Nordstrom Inc. might have found a possible escape route away from the madness of the public markets — but it’s not one many other retailers will be able to take.
As the Nordstrom family explores the possibility of buying back full control of the company cofounded by John W. Nordstrom in 1901, they find themselves in an unusual position.
In an extremely precarious retail world, Nordstrom stands out for its relatively solid performance, although declining foot traffic and competition from the likes of Amazon have taken their toll on the chain as they have on everyone in the fashion sector. The company, which went public in 1971, also enjoys a positioning that has it in step with broader changes in the market — namely its embrace of a digital transformation and a laser-focus on customer service and the in-store experience.
To thrive or even survive in the future, Nordstrom and many of its competitors might well have to take a longer-term view than public companies usually can and make investments that can hurt earnings in the short run, but ultimately shape the future. That will be a transformation that would likely take plenty of time and money and would be easiest to actually pull off away from the glare of stock investors.
Greg Portell, lead partner in A.T. Kearney’s retail practice, compared the pains of the changes that are needed at retail to those of adolescence.
“You never want to be that awkward teenager in public,” Portell said. “The transformation is starting and that’s really what retailers are facing today — making dramatic changes that aren’t necessarily going to be profit-making in the next quarter, but are necessary.”
He said the Nordstroms would likely experiment with the store and mobile as they chase the future.
“Here you have retailers buying retail,” Portell said of the potential takeover. “It’s a much different situation than a banker buying a retailer and then trying to manage it as an asset. They’re not trying to fix something, they’re trying to extend and deepen something. Their commitment to high-quality retail experiences is admirable. And it’s something that’s sorely missing in much of retailing today. So if you were going to bet on a team of owners to say, ‘OK, who’s going to reimagine the positive retail experience,’ the Nordstroms would be high on that list of names that you would place that bet on.”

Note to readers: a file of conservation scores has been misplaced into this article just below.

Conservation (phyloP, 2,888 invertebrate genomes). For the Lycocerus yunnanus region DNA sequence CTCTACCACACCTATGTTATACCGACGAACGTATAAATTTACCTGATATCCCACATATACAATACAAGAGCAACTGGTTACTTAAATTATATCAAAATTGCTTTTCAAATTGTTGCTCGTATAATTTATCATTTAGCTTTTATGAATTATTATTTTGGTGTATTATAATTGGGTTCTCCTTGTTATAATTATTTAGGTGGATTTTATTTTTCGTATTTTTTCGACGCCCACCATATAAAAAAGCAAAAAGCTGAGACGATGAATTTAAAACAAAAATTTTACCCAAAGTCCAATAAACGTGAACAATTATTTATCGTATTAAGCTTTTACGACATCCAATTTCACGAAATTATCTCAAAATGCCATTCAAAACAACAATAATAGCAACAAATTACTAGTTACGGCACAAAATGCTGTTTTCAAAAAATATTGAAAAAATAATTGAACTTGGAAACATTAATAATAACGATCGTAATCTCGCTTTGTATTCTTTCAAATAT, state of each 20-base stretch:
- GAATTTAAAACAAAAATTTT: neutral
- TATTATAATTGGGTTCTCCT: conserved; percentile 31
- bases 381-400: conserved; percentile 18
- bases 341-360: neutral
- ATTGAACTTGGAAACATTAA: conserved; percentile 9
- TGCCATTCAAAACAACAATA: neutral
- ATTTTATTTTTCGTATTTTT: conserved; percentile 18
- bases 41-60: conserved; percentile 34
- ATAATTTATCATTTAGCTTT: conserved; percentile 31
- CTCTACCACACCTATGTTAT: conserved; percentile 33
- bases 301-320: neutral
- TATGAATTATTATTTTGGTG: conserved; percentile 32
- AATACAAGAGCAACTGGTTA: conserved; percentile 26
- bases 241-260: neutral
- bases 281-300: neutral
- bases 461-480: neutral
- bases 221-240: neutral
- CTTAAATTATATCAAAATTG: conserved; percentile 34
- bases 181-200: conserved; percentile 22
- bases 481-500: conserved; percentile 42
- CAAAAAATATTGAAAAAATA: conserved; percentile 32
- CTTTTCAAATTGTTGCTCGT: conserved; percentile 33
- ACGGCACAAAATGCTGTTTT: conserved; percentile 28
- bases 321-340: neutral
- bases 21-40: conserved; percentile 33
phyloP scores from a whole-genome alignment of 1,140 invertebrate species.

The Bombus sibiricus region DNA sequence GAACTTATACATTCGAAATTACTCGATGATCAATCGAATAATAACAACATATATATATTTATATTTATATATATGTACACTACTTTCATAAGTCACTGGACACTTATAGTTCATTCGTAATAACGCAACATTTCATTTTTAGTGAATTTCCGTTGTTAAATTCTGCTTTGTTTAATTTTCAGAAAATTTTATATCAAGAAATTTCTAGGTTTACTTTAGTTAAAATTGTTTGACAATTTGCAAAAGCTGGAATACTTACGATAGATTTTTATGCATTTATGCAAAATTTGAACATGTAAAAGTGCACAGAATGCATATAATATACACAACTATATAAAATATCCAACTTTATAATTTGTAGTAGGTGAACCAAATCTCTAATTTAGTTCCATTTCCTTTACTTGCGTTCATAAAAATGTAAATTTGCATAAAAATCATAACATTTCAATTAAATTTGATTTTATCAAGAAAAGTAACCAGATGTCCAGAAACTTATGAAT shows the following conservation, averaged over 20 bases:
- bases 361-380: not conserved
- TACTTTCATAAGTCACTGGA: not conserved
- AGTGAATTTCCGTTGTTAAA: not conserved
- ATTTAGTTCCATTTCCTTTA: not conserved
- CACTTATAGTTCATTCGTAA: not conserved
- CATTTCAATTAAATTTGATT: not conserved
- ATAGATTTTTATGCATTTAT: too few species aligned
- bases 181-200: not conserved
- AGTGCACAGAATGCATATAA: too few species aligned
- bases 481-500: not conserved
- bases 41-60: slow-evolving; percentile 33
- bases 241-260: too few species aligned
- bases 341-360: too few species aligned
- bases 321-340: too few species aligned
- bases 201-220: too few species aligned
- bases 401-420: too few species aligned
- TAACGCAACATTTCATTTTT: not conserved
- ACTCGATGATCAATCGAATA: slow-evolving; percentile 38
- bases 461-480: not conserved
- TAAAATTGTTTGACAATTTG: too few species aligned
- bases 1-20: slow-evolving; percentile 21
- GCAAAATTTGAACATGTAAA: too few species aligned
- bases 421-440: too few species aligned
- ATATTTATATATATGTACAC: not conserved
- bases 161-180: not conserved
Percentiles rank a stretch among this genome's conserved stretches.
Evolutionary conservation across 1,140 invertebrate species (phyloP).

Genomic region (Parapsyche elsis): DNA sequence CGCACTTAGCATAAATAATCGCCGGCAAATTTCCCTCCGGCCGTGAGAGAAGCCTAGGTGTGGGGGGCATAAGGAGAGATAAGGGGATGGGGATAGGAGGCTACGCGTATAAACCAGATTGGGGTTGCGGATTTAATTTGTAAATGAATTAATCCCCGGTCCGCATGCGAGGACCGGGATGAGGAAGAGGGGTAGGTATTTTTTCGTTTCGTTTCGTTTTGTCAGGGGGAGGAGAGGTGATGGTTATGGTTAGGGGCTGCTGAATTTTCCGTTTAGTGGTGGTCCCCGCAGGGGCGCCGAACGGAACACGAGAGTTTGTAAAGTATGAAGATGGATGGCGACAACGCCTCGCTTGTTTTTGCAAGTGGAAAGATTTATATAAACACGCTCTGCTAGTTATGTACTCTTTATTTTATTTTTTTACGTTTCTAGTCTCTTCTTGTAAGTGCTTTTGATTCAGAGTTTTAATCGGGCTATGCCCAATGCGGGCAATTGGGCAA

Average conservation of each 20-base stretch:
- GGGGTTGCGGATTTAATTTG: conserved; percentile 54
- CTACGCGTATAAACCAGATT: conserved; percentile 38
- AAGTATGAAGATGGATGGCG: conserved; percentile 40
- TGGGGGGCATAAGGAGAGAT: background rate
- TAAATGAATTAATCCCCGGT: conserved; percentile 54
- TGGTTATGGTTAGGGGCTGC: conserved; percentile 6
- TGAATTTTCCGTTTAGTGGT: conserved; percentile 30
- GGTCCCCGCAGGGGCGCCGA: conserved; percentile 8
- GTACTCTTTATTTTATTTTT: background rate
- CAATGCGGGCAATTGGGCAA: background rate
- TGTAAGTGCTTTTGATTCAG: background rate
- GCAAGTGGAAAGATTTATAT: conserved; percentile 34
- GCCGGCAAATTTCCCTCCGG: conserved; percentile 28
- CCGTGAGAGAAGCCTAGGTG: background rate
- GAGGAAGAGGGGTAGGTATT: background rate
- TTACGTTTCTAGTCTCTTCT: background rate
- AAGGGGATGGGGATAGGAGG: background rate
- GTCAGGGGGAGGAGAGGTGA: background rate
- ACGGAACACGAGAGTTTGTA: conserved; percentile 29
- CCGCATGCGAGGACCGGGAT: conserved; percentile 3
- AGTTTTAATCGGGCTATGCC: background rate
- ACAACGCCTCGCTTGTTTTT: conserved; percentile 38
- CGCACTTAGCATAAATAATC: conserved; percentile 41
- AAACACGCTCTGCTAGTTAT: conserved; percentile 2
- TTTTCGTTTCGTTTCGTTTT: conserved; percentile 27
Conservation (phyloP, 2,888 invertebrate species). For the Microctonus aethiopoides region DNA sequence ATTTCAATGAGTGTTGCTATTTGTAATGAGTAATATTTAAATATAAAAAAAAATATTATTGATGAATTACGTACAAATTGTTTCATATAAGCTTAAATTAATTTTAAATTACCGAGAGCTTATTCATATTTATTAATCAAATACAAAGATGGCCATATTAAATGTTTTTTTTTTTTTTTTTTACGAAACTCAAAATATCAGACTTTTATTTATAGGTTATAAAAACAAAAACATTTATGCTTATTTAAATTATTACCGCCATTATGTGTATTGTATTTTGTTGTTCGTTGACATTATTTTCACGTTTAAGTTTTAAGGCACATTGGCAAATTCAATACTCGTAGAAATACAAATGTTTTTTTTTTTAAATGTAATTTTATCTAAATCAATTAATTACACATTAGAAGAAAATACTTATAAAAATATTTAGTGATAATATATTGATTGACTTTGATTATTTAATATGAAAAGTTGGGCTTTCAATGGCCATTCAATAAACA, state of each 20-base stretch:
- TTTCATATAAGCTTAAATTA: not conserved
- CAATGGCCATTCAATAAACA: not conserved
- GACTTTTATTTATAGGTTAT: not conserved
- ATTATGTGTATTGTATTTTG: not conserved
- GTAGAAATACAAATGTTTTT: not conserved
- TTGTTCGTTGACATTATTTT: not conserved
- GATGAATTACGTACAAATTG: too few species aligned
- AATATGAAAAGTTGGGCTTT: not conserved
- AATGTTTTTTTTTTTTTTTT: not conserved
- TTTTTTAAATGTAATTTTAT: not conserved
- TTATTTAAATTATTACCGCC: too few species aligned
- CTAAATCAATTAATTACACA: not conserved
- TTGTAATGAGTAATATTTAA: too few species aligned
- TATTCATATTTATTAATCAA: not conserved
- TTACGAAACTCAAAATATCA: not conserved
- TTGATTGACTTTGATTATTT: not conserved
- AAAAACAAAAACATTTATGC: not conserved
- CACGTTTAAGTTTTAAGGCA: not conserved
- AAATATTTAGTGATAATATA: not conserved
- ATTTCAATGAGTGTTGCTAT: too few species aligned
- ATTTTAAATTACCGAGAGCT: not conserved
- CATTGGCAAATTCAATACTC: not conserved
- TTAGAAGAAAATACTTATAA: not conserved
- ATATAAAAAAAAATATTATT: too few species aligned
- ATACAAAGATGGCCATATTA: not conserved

If the family does succeed in taking Nordstrom private, they will have reeled in the biggest retail deal in the market since Federated Department Stores and May Co. merged for $11.7 billion in 2005 to form the modern Macy’s Inc.
“This is a strong signal for the retail M&A deal market,” said David Shiffman, managing director at Peter J. Solomon Co.
But department stores are out of favor, both on Wall Street and the consumer’s mind.
To continue on and figure out its own path forward, the Nordstorm board has formed a special committee comprised of the independent directors to explore the possibility of going private. Centerview Partners LLC has been retained to serve as its financial adviser.
The family members involved include copresidents Blake W. Nordstrom, Peter E. Nordstrom and Erik B. Nordstrom, and president of stores James [Jamie] F. Nordstrom, as well as chairman emeritus Bruce A. Nordstrom and Anne E. Gittinger.
The Nordstroms were not available for comment, but together the group holds 51.8 million shares, or 31.2 percent of the company.
It’s the people who own the other two-thirds of the company — the general investor who is looking for significant growth to push the value of their investment higher — who make life hard for publicly held retailers.
And if the Nordstrom family is to succeed in buying the 68.8 percent of the company they don’t already own, they’re going to have to convince banks or other lenders to commit — and significantly — to the idea that the company can continue to flourish.
Investors are betting the Nordstroms, who are working with financial adviser Moelis & Co., get a deal done. Shares of the retailer jumped up as much as 18.3 percent to $47.90 before the stock settled and closed up 10.3 percent to $44.63, leaving the firm with a market capitalization of $7.4 billion.